Incidentally, the terms “reproducible” and “replicable” are often used interchangeably, but technically, replicable means independent people collected new data and got the same result, while reproducible means that independent people analyzed the same original data and got the same result.

Growth Mindset and Effect Size

Along these lines, Carol Dweck deserves credit for putting forth a gold-standard” study of growth mindset. She and her colleagues pre-registered their plans beforehand so intentions couldn’t be altered once the data came in, and the study was massive, involving over 12,000 students in 65 public schools.  Their findings showed a .03 improvement in GPA, which Dweck argues here is significant. The effect size, however, is only a 0.08 overall (a good explanation of effect sizes is in chapter 3 of this book). A meta-analysis by a different author group found the effect of growth mindset interventions to be too small to be practically meaningful. Meta-analysis co-author Brooke McNamara responds to Dweck’s criticism of the meta-analysis here. (We also have to give credit to McNamara, an assistant professor, and her chutzpah in being willing to look critically at the work of a world-renowned Stanford researcher.) This related discussion in Wired also helps put growth mindset interventions into context.  

School Finances and Teacher Professional Development

In light of all of these findings, where growth mindset interventions have a best case effect size of 0.34 amongst students coming from poverty, (0.08 overall), while interventions like teaching with mnemonics have a far larger effect size of 0.76, we can’t help but wonder why far more discussion and professional development for teachers isn’t being devoted to, for example, topics like direct instruction, scaffolding, creating video review of lessons, rehearsal and memorization, and mnemonics, which, as John Hattie’s research has shown, can have a far larger impact on students. Some researchers feel that mindset is still vitally important—that its effect size is small for understandable reasons.  But even so, it’s reasonable to ask why is “growth mindset” appears omnipresent in teacher development training,  and not factors that have far greater effect sizes. As the above Wired article argues, are monies being faddishly spent by school districts on materials that have little impact and that could be better used elsewhere?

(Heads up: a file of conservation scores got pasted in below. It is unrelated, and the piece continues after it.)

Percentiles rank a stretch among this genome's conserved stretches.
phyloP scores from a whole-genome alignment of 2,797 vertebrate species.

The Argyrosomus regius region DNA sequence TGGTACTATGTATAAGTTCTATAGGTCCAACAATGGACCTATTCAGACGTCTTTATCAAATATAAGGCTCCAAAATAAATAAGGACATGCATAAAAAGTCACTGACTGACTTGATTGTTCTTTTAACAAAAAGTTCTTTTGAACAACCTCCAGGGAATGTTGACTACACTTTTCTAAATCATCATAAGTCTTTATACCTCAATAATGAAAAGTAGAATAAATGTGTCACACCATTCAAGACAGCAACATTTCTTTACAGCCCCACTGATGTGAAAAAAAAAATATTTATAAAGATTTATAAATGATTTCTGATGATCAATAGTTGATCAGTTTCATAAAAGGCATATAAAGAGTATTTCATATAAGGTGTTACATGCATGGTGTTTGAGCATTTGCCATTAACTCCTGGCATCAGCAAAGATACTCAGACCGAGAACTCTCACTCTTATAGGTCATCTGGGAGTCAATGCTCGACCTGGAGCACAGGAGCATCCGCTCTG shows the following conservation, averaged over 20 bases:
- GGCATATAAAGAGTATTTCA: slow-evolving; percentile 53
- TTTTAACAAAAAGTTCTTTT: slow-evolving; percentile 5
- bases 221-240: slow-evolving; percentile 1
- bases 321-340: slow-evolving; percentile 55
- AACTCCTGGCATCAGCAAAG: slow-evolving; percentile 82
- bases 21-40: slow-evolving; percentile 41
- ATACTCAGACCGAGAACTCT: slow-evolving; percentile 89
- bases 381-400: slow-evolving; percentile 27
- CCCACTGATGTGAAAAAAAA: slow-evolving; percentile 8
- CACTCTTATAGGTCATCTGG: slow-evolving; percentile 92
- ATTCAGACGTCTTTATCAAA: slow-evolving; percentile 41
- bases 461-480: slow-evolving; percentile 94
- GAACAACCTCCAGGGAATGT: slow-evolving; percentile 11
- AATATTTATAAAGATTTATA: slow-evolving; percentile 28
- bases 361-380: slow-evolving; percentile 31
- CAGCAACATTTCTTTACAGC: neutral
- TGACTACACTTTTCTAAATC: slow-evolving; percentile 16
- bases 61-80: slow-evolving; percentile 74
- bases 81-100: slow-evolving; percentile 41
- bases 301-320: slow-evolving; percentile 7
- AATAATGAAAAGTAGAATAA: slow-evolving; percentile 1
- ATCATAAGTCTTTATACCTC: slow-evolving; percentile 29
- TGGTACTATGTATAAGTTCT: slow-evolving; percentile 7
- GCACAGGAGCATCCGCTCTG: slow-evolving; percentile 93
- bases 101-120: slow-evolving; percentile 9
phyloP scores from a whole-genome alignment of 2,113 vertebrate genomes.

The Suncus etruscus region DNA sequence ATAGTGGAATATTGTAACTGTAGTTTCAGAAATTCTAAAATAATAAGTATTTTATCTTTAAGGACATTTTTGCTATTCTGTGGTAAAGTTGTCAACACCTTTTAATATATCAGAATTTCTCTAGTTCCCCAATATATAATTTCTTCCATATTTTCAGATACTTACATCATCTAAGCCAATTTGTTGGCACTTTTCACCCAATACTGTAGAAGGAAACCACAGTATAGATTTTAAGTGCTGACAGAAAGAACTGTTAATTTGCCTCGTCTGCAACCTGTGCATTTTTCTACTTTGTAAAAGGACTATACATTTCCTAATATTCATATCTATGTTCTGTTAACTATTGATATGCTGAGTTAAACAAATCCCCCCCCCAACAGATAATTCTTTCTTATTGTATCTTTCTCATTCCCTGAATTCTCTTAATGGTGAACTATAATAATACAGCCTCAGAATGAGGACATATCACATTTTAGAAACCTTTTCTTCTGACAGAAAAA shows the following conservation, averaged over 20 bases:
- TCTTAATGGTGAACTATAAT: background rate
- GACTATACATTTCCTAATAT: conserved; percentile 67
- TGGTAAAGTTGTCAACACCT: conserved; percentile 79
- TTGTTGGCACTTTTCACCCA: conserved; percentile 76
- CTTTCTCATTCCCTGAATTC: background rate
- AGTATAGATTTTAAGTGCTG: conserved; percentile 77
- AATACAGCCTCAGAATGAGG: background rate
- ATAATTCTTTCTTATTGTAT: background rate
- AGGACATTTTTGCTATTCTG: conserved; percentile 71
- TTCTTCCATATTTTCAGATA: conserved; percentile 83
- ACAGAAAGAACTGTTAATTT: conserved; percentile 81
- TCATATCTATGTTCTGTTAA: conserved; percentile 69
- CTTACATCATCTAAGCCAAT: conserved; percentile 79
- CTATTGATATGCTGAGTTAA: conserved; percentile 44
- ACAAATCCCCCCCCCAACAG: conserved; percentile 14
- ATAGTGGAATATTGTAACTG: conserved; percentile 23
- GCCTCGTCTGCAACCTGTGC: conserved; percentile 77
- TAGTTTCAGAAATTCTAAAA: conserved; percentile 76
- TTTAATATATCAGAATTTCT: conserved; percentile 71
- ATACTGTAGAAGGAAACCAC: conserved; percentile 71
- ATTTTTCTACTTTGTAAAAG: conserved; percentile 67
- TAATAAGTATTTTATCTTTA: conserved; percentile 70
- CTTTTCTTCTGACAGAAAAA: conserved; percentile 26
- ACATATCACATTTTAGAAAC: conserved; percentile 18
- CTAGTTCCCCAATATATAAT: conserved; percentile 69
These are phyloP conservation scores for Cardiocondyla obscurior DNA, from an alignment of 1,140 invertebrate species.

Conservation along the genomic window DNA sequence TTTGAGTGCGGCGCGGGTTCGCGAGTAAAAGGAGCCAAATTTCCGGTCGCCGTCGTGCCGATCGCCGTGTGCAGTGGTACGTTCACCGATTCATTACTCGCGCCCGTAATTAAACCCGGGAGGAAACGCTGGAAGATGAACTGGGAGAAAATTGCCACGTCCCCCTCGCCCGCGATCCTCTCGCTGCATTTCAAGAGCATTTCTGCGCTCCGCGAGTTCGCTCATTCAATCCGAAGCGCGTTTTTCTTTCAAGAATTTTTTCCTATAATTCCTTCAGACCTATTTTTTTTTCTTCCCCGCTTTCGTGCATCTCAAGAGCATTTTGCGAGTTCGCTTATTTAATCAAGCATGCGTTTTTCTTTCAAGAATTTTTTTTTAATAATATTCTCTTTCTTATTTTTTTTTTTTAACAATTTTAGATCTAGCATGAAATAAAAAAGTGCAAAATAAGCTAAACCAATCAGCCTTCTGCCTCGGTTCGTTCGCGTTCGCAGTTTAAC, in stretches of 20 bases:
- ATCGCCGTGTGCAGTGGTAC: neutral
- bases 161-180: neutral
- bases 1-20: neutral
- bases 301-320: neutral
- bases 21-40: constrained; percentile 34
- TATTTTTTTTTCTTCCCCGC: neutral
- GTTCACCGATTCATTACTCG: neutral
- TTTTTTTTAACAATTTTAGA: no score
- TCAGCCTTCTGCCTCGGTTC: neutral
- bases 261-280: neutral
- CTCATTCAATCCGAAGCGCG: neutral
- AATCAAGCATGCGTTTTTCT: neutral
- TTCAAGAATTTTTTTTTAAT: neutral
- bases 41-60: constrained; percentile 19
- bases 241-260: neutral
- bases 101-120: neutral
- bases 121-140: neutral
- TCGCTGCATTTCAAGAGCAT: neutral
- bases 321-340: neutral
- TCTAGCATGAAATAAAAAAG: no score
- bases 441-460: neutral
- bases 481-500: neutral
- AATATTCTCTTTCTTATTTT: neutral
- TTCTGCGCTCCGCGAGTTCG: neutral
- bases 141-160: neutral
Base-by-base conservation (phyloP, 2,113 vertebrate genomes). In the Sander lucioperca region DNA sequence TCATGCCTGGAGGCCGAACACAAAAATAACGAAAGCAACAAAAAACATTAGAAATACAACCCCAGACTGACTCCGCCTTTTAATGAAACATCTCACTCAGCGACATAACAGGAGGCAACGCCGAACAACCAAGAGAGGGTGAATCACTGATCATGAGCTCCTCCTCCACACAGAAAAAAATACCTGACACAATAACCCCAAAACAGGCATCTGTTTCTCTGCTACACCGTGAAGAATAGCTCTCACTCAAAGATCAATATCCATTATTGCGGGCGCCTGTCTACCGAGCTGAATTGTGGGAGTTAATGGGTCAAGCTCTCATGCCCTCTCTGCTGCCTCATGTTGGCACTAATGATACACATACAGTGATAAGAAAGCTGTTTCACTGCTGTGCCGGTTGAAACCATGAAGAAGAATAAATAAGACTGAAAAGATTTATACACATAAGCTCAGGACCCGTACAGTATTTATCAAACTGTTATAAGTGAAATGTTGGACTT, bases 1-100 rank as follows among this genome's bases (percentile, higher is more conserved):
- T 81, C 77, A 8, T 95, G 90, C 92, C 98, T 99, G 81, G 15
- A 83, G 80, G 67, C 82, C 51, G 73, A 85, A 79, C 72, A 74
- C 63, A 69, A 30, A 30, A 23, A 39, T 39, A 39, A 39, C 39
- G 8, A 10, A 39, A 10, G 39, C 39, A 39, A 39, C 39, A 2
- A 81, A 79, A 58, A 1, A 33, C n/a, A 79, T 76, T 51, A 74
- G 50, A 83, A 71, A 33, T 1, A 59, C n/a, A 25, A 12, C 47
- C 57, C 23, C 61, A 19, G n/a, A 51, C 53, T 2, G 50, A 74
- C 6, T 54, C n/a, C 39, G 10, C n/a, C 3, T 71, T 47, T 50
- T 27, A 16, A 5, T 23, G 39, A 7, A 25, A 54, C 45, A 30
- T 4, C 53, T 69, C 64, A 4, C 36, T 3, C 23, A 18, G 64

Fads in Education As Opposed to Solid Information about How the Brain Learns

In fact, might future research relate to detecting educational fads? To get a sense of what might be becoming a fad, researchers could go through typical number of hours of professional development being given to teachers, or monies spent on a specific intervention, and relate that to the actual effect size of that intervention.

In a related vein, researcher Richard Mayer’s fantastic work on multimedia learning describes the bottleneck of working memory, and how to ensure material is learned despite that bottleneck. Virtually all modern learning is multimedia learning—that is, it takes advantage of both pictures and text.  So why are these foundational ideas on not often taught in teacher professional development? We believe it’s time to move past trendy, easy-to-digest materials and on to material that’s been proven by research to have a hefty impact.

Interview with Barbara Oakley in El Mundo: “To say that you do not care about mathematics is elitist”

Here is a recent interview with journalist Berta de Vega in El Mundo, one of the greatest papers of the Spanish-speaking world.  Berta points out that educational guru Ken Robinson has noted that dance can be more important than mathematics. Barb’s response? “If you do not care at all about having to put food on the table for your family, then I can understand that dance is just as important to you as mathematics.”

That’s all for this week. Have a happy week in Learning How to Learn!

Barb, Terry, and the entire Learning How to Learn team